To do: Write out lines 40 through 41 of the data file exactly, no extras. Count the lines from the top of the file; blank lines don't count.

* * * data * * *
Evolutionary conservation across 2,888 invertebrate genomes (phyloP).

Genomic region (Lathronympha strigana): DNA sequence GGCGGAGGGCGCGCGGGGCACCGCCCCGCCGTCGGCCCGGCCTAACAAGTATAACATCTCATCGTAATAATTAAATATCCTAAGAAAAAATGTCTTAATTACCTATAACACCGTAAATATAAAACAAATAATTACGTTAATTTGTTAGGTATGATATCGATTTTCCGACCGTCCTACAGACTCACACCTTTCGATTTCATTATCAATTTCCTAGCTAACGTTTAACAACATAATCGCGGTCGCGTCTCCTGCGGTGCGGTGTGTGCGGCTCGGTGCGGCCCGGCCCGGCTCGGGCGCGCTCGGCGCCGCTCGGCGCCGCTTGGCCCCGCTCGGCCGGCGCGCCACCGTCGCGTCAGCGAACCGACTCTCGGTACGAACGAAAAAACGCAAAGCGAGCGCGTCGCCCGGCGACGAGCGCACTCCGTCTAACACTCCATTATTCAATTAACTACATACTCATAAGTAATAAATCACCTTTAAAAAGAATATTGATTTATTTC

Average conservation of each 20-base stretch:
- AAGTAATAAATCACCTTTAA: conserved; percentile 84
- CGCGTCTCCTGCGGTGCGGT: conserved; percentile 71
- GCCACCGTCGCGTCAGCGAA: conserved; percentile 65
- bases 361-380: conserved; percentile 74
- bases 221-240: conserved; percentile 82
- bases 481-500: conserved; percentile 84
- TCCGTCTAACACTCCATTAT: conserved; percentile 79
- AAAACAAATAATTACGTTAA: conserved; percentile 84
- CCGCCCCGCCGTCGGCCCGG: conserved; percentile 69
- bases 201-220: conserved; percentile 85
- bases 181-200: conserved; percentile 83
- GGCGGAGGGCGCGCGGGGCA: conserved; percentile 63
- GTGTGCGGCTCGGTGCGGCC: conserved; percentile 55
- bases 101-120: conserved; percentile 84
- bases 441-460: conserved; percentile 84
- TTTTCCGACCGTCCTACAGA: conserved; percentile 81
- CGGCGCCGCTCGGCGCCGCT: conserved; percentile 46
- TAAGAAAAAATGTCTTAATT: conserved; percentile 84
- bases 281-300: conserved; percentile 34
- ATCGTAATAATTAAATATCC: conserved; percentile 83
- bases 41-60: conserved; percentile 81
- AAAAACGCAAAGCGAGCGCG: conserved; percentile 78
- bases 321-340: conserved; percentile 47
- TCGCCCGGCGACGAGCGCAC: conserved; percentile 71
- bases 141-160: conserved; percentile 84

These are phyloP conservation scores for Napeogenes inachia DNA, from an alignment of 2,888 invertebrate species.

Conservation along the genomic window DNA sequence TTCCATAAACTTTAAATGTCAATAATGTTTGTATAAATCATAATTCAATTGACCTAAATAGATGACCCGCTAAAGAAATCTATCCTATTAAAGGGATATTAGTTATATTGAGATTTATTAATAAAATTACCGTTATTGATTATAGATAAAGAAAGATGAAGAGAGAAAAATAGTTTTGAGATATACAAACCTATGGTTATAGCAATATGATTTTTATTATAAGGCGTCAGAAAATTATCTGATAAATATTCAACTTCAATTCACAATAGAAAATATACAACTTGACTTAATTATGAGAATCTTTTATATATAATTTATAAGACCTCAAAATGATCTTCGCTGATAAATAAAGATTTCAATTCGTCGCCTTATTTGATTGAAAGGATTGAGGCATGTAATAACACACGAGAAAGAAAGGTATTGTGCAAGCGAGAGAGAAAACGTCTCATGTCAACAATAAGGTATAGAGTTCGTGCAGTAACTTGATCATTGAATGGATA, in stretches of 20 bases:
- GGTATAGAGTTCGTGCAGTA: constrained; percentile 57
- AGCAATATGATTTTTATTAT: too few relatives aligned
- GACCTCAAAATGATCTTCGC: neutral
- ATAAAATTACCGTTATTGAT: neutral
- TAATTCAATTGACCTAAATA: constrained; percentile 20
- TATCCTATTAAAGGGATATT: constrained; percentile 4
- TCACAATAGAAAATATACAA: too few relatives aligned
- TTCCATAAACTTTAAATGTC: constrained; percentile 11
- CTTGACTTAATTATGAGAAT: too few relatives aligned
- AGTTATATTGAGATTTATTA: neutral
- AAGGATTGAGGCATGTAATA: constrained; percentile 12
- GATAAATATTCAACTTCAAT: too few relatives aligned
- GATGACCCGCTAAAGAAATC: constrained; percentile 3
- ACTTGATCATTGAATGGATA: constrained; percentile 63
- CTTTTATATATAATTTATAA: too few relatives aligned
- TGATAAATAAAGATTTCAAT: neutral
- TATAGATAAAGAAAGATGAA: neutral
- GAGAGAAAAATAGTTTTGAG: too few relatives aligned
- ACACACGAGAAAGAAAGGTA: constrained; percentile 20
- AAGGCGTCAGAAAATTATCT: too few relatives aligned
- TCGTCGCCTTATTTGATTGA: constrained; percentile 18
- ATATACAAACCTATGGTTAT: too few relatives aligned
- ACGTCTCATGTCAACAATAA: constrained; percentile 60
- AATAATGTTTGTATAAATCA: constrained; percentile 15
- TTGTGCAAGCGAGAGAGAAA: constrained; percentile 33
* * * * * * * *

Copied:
- AGTTATATTGAGATTTATTA: neutral
- AAGGATTGAGGCATGTAATA: constrained; percentile 12